“Legislation – the National Infrastructure Plan and the pending National Rail Policy, which detail PSP – aims to speed up the revival of rail. But the urgent and fast-paced implementation of policy is key,” says Kaplan.

While the private sector is willing to offer engineering skills, knowledge, project management and investment in road and rail infrastructure; the capacity, capability and reputation of South Africa’s rail sector and State-owned entities has been tarnished by corruption.

“Therefore, private investors are wary, demanding guarantees and risk-mitigating strategies. Trust in government will grow only where it proves its ‘commitment to improvement’”, states Kaplan.

Transnet, for example, has encouraged PSP, with Transnet National Ports Authority issuing various requests for information related to renewable energy and desalination, and plans for the new Boegoebaai port, in the Northern Cape, which include “some aggressive timelines for implementation”.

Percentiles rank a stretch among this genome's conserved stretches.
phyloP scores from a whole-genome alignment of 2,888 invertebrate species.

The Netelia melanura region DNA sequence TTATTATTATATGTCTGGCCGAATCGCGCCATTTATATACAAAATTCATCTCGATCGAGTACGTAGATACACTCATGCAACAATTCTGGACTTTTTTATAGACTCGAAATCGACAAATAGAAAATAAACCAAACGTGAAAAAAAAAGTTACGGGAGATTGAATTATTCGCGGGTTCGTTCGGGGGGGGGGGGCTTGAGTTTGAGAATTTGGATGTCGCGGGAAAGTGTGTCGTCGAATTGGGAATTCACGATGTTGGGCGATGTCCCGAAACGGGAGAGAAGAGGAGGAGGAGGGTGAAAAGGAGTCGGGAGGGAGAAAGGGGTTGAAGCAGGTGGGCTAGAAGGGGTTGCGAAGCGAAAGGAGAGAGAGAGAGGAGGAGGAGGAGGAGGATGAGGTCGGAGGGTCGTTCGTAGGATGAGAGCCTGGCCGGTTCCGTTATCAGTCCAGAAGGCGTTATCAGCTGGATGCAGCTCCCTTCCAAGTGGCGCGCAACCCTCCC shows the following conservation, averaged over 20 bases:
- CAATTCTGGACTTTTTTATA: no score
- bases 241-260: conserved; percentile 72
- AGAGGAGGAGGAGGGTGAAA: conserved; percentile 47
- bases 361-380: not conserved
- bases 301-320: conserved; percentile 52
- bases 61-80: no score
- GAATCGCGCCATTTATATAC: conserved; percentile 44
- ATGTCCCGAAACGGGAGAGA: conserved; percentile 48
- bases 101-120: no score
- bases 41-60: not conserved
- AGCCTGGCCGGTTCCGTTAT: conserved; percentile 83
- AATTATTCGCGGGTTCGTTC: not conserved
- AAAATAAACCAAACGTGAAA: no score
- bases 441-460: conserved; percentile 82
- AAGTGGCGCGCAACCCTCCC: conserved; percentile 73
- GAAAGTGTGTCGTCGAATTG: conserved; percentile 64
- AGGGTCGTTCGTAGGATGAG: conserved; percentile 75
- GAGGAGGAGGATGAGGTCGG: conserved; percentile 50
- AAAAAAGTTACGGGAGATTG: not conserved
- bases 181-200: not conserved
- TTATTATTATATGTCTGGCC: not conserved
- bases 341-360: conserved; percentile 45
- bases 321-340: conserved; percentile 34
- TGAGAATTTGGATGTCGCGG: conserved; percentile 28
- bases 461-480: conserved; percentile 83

Consequently, innovative business models for private-sector involvement may be required, he advises.

Infrastructure Report Card

“While South Africa has received the lowest rating ever since the launch of SAICE’s first infrastructure report card (IRC) in 2006, the country’s economic infrastructure (which makes business activity possible) actually remains in a satisfactory condition, except for State-owned power utility Eskom’s electricity generation fleet. However, our social infrastructure, which supports basic community needs, continues to deteriorate,” states Kaplan.

Although, freight that is more ideally suited to rail continues to be transported by road hauliers, owing to a lack of freight rail capacity and capability, he notes.